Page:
Prefer to read? Check out an edited transcript of this video below:
Introduction: Why Personalization Matters
Hi, my name is Aaron Ellis and I’m a Senior CSM at Syte. Today, I want to talk about how to master personalization for your website. A highly personalized shopping experience can help your customer feel seen and connected to the brand. Providing the right products at the right time can inspire your customer and help them move on to a purchase.
When you are able to provide a great personalized shopping experience, it can help increase brand loyalty and obviously customer retention. So I want to talk about five key steps that will help set the foundation for personalization on your website. Let’s dive right in.
Step 1: Know Your Customer
The best place to start is by knowing your customer. We need to be able to identify the key demographics of our shoppers. We need to know their ages, their genders, their locations, and going the extra mile by understanding their tastes, styles and preferences.
Looking at and storing their prior purchasing habits will let us shape recommendations that make sense for them, while also avoiding recommendations of purchases they’ve made in the past. For example, if we understand that one of our customers is in the habit of buying activewear, then we most likely should not provide high fashion as one of our recommended options.
When we take into account all these layers of segmentation, we have the best chance of providing the right product for that right customer at the right time.
Step 2: Anticipate Their Needs
Now that we know our customer, we need to understand and anticipate their needs. A highly personalized experience involves providing the right recommendation, content, or assistance at the right moment in time. So assessing factors on top of the demographics — items like shopping behavior, seasonality, trends, the source of where they’re arriving from — is going to help us shape the right recommendation for that specific user.
For example, if a user is coming from Google search, text-based, they don’t have any visual cues of the product they’re going to see. So it makes sense we’d want to provide visually similar items to the PDP. On the flip side, if we are arriving from a Google shopping ad and they have a visual cue to the product, it might make more sense to provide complementary products, products that are going to help uplift the AOV.
Step 3: Keep Up With Shifting Contexts
Shoppers’ intentions and motivations change between sessions and obviously in between visits. We need to be in tune with that shift in focus in order to provide the right recommendation in that right moment in time.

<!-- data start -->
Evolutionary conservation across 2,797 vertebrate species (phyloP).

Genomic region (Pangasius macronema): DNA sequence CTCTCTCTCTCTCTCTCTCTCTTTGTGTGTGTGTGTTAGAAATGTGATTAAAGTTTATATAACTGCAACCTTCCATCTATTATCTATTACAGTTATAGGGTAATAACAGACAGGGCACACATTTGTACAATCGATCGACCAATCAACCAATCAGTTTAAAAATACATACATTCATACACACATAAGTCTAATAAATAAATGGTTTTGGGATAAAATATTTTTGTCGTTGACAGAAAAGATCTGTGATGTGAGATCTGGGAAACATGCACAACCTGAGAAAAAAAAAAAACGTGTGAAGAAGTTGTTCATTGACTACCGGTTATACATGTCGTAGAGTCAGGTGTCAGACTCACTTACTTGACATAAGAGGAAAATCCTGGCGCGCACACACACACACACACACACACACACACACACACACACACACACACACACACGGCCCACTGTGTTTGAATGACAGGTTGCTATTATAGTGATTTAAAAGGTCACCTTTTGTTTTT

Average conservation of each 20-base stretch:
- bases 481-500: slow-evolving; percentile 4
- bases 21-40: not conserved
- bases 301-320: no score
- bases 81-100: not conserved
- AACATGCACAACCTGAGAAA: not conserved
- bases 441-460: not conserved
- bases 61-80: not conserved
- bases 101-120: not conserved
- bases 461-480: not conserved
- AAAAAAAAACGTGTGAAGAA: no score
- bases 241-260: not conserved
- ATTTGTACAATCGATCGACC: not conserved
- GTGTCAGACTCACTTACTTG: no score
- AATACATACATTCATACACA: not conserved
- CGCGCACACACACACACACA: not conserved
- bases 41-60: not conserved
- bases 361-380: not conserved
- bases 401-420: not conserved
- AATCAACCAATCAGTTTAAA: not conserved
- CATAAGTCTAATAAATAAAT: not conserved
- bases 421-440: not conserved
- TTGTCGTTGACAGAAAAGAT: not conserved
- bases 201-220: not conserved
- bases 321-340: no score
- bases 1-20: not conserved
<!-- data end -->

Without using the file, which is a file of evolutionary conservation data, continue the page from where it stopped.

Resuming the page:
If we are taking an example of a mother or a father shopping for evening wear, finding the product that inspires them, adding it to cart, and then continuing their shopping experience by looking for clothing for their children. That is a major shift in context, and we need to be in tune with that in order to provide recommendations for their children.
Understanding their demographics, knowing our customer, and understanding and anticipating the needs are critical steps for sure, but we definitely need to be dynamic enough to react to that shift in intention.
Step 4: Identify the Stage of the Sales Cycle
Another important factor to take into account when you’re shaping your recommendations is knowing where your customer is sitting in the sales life cycle. And why that’s critical is because a first time user has a very high likelihood of not making a purchase on that first visit. So what we want to do is reassure them and provide them a variety of options so they can understand the type of products we are selling.
On the flip side, when we have a customer that has visited several times, potentially added items to the cart in the past, we want to provide more hyper-focused recommendations — taking into account their demographics, taking into account what we anticipated their actions were going to be, and of course, as we mentioned before, the shifting contexts.
Step 5: Prioritize Ease-of-Use
The last point I would like to discuss is just how important it is to prioritize ease-of-use. Our goal is to connect our customer to the product they’re looking for as seamlessly and as quickly as possible.
We can tackle this from two fronts. One from the UX standpoint, by ensuring that we’re utilizing the right real estate and the right recommendation within that real estate at the right time — and creating as little friction to be able to convert that purchase as possible. The other front we want to tackle is making sure that we don’t provide irrelevant recommendations in our options or items that may be out of stock.
The key element here is that we provide the right products in the right area at the right time from the get-go and that will provide just an awesome experience.
When we take into account the five points we discussed today, we’ll be able to provide a highly personalized experience for your shopper. What we want to do is make them feel like we’re talking to them directly and providing a one-on-one shopping experience.
My name is Aaron Ellis for Syte and if you have any questions, please feel free to leave us comments below or reach out to us directly. Thank you.